We had our first look at Aprilia’s 2013 Caponard back in February, but now the company has released a much better photo, just before unveiling the bike at EICMA next week (we presume).
The machine appears to have the same motor and frame as Aprilia’s Dorsoduro 1200. The Dorsoduro puts out 130 hp and 85lb/ft of torque, so this bike will be a real powerhouse; however, the Dorsoduro’s not exactly a lightweight either, at 223 kg. If the Caponard weighs more, then it’s going to be a questionable choice in the adventure touring role.
But is that really the role Aprilia has in mind? Everybody had this bike pegged as a big-bore adventure bike, but it doesn’t really appear to have dirty intentions. Those tires are hardly knobbies. Maybe this is intended to be a super-powered version of Kawasaki’s Versys?
Who says its an adventure bike anyways? Aprilia or the author?
Not sure why all North American motorcycle scribs have this notion in their minds that an Adventure bike has to be an off road bike? That’s why there is a category that is call off road bikes! There is lots of Adventure to be found on a lot of different rides and let’s be honest, 95% or higher will never take their Adventure bike on anything more than a dirt road, which I am sure the likes of a Caponord, Versys 1000, V-Strom etc. etc. will handle just fine. Adventure is what you make of it, not what someone in a marketing department or motorcycle magazine is telling you it should be.
I think it’s because, take away off-road capability, and there is nothing to differentiate an adventure bike from any other machine. Really, an adventure bike that can’t handle a bit of off-road is just a sport tourer with long-travel suspension.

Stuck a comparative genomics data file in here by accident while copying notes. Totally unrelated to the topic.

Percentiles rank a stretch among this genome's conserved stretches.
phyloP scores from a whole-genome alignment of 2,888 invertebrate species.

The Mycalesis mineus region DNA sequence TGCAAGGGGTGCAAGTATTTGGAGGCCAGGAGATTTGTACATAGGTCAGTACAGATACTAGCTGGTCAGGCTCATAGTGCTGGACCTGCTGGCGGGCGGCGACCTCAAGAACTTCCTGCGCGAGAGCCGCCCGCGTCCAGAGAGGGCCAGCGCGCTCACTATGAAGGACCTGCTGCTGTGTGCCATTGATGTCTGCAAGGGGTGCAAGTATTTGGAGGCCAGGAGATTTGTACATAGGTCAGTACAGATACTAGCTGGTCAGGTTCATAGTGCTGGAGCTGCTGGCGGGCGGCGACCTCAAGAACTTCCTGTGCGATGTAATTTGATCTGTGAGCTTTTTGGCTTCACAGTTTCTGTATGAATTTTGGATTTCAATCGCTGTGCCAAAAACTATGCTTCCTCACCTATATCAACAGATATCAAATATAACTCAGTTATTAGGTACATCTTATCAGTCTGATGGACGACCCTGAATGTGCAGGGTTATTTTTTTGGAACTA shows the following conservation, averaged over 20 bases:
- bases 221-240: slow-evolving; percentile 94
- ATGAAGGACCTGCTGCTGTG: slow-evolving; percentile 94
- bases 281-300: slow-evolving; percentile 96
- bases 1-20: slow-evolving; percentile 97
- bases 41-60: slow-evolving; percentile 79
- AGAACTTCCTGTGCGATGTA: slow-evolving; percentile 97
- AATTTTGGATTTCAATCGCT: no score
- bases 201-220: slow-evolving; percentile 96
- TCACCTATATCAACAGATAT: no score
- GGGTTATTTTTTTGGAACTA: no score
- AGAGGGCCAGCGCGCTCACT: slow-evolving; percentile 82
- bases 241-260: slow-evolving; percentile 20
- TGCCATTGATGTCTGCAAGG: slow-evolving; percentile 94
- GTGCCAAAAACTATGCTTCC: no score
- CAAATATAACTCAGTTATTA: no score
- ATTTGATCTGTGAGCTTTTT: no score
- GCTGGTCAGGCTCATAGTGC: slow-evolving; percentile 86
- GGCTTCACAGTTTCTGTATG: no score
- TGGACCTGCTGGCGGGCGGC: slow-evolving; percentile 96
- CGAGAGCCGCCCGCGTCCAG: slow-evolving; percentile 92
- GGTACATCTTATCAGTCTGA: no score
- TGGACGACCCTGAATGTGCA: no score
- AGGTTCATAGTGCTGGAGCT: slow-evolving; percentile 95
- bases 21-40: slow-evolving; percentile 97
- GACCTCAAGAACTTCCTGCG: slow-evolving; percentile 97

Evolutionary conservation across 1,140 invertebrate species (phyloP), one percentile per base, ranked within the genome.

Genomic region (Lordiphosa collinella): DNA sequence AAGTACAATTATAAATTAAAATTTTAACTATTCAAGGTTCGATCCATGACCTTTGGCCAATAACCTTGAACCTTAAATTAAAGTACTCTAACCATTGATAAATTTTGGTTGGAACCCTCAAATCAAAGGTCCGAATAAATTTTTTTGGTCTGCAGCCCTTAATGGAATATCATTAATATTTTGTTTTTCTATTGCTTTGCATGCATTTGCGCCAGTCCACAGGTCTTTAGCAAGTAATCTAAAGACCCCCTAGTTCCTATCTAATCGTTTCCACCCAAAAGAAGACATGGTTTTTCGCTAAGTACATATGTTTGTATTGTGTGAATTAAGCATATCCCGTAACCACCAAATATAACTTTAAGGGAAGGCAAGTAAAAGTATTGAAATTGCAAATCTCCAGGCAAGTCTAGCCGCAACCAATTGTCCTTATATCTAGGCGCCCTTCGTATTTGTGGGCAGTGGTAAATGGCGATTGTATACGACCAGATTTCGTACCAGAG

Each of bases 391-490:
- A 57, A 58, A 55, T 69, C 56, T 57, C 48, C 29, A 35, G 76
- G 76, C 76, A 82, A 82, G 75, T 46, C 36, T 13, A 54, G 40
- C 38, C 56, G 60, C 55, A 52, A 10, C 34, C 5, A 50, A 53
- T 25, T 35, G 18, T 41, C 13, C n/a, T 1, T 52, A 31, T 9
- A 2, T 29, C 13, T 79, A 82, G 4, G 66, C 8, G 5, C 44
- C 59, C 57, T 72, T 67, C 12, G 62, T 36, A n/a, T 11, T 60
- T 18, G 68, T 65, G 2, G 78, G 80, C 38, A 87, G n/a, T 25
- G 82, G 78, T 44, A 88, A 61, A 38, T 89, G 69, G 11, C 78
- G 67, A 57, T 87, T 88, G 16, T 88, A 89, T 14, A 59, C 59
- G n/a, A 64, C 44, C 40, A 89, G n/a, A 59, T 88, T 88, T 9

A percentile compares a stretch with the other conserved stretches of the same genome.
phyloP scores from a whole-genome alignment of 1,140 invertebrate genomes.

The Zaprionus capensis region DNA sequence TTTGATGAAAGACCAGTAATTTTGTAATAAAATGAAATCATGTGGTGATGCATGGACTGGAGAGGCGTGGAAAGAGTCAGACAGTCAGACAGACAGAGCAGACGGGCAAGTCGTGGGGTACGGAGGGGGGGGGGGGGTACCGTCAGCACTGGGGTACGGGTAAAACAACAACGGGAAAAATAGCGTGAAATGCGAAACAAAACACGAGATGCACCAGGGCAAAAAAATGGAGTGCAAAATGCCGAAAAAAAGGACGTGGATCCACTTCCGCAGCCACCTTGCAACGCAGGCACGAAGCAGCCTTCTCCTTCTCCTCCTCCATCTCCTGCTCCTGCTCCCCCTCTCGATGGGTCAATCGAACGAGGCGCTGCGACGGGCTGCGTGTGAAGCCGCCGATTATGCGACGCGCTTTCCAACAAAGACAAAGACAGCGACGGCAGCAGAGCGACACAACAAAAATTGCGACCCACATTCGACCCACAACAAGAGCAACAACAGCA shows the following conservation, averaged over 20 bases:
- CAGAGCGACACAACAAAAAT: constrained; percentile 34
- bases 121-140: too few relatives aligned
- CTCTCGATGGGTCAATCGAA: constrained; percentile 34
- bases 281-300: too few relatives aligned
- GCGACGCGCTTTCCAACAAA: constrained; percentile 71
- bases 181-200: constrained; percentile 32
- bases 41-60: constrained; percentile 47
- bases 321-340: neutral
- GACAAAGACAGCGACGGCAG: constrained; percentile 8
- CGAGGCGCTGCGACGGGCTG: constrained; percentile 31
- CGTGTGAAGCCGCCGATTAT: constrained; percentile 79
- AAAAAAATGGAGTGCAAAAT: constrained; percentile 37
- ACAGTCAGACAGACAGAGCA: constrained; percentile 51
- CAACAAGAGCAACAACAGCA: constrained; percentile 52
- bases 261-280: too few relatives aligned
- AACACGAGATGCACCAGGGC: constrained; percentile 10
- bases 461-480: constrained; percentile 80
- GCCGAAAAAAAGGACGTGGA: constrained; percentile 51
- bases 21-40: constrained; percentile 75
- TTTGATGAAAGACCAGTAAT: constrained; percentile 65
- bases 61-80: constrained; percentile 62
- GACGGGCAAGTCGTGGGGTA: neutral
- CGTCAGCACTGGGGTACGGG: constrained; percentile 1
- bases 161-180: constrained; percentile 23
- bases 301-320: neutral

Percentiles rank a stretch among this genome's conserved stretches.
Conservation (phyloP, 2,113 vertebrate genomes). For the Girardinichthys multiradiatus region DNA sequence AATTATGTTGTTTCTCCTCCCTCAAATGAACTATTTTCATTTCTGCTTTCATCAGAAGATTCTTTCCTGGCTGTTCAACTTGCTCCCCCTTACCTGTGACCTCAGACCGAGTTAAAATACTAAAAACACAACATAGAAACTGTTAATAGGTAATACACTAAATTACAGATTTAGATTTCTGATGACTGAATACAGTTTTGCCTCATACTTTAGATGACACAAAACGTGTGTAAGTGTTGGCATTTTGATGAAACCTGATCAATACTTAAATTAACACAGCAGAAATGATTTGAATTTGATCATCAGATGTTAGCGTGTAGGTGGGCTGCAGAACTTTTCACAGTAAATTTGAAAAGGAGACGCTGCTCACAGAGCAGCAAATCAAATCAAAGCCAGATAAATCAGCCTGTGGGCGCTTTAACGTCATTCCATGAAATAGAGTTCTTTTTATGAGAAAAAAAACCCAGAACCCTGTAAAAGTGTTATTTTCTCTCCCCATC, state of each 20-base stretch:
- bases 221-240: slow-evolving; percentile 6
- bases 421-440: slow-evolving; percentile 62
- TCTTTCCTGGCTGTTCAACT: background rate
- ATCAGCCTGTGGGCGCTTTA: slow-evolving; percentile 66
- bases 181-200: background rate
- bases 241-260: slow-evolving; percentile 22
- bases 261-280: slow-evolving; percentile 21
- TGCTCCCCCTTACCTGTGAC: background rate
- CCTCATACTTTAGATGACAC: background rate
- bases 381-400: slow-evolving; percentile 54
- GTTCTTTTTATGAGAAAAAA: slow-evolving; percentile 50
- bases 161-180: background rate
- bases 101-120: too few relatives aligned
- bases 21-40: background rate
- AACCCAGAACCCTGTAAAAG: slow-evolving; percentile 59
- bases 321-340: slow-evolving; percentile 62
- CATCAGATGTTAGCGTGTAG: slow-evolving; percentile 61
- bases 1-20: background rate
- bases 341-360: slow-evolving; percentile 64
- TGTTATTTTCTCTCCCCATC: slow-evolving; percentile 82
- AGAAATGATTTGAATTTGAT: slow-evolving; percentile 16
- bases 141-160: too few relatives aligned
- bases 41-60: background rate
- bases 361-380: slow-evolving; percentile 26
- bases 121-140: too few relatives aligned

Sure, there is lots of adventure to be had on different rides. But if you are just going to call a bike an adventure bike because you can get thrills on it, then by that definition, a BMW S1000RR is an adventure bike.
I think adventure bike is a term that riders sort of made up to describe a dual-sport bike that was intended to tour. Then marketers got ahold of it and started applying it to anything with a long-travel suspension and a set of Trailwings. Sure, some of those bikes can be pretty adventurous in their own way – but when I had the Wee-Strom this summer, I was a lot more careful where I took it, than I would have been on my DR650. Smashing your oil filter and header pipe because your bike bottomed out on a trail rut takes a lot of the fun out of the “adventure.” When I had the NC700X in NFLD (story to come later this year), it didn’t even handle some of the pavement that well, and it’s labeled an adventure bike (although, on Honda’s website, it’s under the standard section).
Adventure Bike? Guess any ride on any bike can be an adventure but personally, think I would prefer a 19 inch front hoop! Narrower and more selection the the likes of the Dempster or Trans Lab?
It’s obvious that the Multistrada was in their sights given the 17 inch wheels and mounts that look like they would accept the Multistrada saddlebags.
Yeah, but I doubt it’ll steal many sales away from the BMW’s GS series. It may be called an adventure tourer, but I don’t think many folks will buy it to run off-road. Sure, you may be able to ride it in dirt, but I used to ride my Yamaha XS650 Heritage Special off-road all the time, and no stretch of the imagination would ever call that an adventure bike.
Not, of course, to imply that the XS650 and Caponard are even remotely similar bikes.
Now don’t be hating on my Heritage Special, Larry. Rob already says enough nasty things about its styling!
A pal owned one of those. As I road off on my Rz500 and then purchased
an RG 500 Gamma, I thought, why?
Pal in question then bought an FJ 1100.
‘Course, after I bought the first of my three Grand Nationals ,
he got a Ford Mustang 5.0.
If that does not tell you anything, then one should not ….
As the price of the BMW GS exits the gravitational pull of the earth people will look for similar capabilities elsewhere at more reasonable prices. I certainly did.